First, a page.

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Marcos Maidana a gaucho looking for the ride of a lifetime

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There aren’t many out there who believe that Marcos Maidana has any chance this Saturday night when he meets Floyd Mayweather, Jr. for all the marbles and a whole lot more at the MGM Grand Garden Arena in Las Vegas. But “there is a reason why they fight the fights” as the old saying goes and at times such as these I always remember what Larry Merchant once said; “There ain’t a horse that can’t be rode or a rider that can’t be throwed.”

If there was ever any fighter in boxing history that was unbeatable at any one point in time it is perhaps Mayweather. Universally regarded as the best pound-for-pound boxer on the face of the planet he is praised by fans, industry types and even other fighters as the best there is right now. Unbeaten in 18 years with a record of 45-0 it is tough to argue with him or anyone that says he is the top dog.

But one thing you must understand about boxing is that just when a fighter appears to be at the point where he is most untouchable is when he is most vulnerable. Boxing history is full of examples of champions that nobody thought could be touched who were then beaten in shocking fashion.

The vicious Sonny Liston was thought of so highly that 51 of 55 sportswriters picked him to demolish the 7-1 underdog Cassius Clay, but Liston was humiliated and quit on his stool. Undefeated George Foreman was thought to be an invincible force before being rope-a-doped and knocked out by Muhammad Ali. Unbeaten Mike Tyson was the baddest man on the planet at precisely the moment that Buster Douglas upset Mike’s apple cart and stopped him in his tracks. Roy Jones, Jr. was fresh off winning a heavyweight title before struggling in his first fight against Antonio Tarver and being knocked out cold in the next.

It happens.

The point of all this is that no fighter is unbeatable. Only a few have gone through an entire career unbeaten and you have to think “Lady Luck” was smiling down upon those fortunate souls. There is nothing saying that Marcos Maidana is going to pull off the impossible and as a 12-1 betting underdog it is tough to see how he could possibly upset Mayweather this weekend. But stranger things have happened in the past.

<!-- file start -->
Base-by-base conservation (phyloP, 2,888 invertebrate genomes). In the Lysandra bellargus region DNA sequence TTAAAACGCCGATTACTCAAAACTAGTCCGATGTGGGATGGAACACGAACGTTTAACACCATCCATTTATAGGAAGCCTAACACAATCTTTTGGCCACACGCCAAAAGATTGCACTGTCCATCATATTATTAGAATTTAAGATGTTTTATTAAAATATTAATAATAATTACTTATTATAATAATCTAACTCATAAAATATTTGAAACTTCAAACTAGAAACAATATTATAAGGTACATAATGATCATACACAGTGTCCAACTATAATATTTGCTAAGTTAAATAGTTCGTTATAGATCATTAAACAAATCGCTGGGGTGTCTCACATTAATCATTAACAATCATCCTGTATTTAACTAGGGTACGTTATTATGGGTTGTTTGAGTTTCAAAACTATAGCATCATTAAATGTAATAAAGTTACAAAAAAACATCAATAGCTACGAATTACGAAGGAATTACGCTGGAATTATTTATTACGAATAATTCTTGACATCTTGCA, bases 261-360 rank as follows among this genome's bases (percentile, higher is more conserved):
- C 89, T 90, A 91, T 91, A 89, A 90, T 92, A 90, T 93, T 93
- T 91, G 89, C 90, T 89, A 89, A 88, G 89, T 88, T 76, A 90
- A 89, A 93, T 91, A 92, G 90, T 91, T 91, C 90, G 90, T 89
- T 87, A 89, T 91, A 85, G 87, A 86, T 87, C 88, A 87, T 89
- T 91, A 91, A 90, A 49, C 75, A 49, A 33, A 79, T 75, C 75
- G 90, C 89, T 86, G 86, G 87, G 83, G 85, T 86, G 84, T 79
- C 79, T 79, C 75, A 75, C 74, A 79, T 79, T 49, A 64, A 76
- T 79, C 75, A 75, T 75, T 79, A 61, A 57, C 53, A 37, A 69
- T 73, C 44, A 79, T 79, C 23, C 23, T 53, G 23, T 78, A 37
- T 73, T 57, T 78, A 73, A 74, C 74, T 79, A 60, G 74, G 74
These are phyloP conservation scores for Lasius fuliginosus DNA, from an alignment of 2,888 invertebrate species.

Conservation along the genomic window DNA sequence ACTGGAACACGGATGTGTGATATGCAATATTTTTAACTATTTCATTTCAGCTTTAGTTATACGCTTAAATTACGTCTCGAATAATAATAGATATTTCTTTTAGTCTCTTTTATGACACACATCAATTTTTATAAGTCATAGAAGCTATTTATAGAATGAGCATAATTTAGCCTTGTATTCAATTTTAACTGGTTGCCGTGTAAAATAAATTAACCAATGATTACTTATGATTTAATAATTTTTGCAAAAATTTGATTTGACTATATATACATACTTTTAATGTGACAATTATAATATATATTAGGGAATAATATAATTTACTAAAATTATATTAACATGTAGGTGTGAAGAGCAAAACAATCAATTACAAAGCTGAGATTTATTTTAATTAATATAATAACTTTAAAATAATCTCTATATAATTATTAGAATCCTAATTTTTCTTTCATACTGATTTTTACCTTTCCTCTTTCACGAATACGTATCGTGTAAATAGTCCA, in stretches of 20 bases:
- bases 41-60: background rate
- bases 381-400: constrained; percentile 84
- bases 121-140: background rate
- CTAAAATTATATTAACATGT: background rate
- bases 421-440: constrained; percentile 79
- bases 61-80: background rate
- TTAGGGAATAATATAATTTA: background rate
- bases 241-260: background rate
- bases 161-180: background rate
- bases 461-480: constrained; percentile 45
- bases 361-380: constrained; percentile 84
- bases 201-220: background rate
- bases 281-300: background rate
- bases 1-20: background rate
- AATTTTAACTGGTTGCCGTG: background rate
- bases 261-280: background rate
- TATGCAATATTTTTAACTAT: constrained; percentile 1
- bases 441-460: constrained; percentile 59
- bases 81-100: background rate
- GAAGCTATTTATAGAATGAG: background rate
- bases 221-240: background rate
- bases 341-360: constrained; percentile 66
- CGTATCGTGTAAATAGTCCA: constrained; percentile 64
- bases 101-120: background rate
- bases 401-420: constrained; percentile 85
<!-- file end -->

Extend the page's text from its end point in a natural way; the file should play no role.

Mayweather was recently overheard telling a friend, “I am tired of boxing.” At 37-years-old, having spent his entire life in the fight racket, that would certainly be understandable. Mayweather has never done anything in his life except be a boxer. He has never held a “real” job per se where he was employed or paid by the hour. He must look around and wonder if anyone can seriously challenge him. There must be times when he is bored with running, pounding on sparring partners or answering the same questions over and over again from the same boxing beat reporters. He has been at this thing his entire life and you have to wonder if he ever wonders what it would like to do something different with himself.

Mayweather’s right hand man, Leonard Ellerbe, has said that Marcos Maidana is “different” than anybody Mayweather has ever faced. Perhaps best described as a real-life "gaucho" there is a rawness to Maidana that is tough to describe. He shoots game, dons a cowboy hat and he rides horses on the pampas of his Argentine homeland. A man of few words, he has trained for this opportunity like he has never trained before. Watching him go through his daily routine at the Robert Garcia Boxing Academy in Oxnard, California he has listened to every word from Garcia as well as from strength and conditioning coach Alex Ariza and as time has gone by he seems to be more determined. Away from his family in Argentina, and except for a few trusted camp confidantes, Maidana has spent the past several weeks in practical isolation. He has not missed a day of training and the difference in his body is noticeable as he is now a lean, mean fighting machine.

Maidana is powerful and awkward and against Adrian Broner in his most recent bout he was also tireless. It was a massive upset when he sent the undefeated Broner to the floor on two occasions and laid a pretty good beating on him for twelve rounds. Maidana mixes up his attack and alternates between the head and body surprisingly well. He is not without skill. As evidenced in the Broner fight, the overhand right that he throws seems able to get through the type of shoulder roll defense that Mayweather employs. If Maidana can crack that particular code he will be the first.

The odds are long for Maidana. But if boxing history is any guide, and it often is, Mayweather could be there for the taking and we could be looking at another one of those nights where the horse gets rode or the rider gets throwed.

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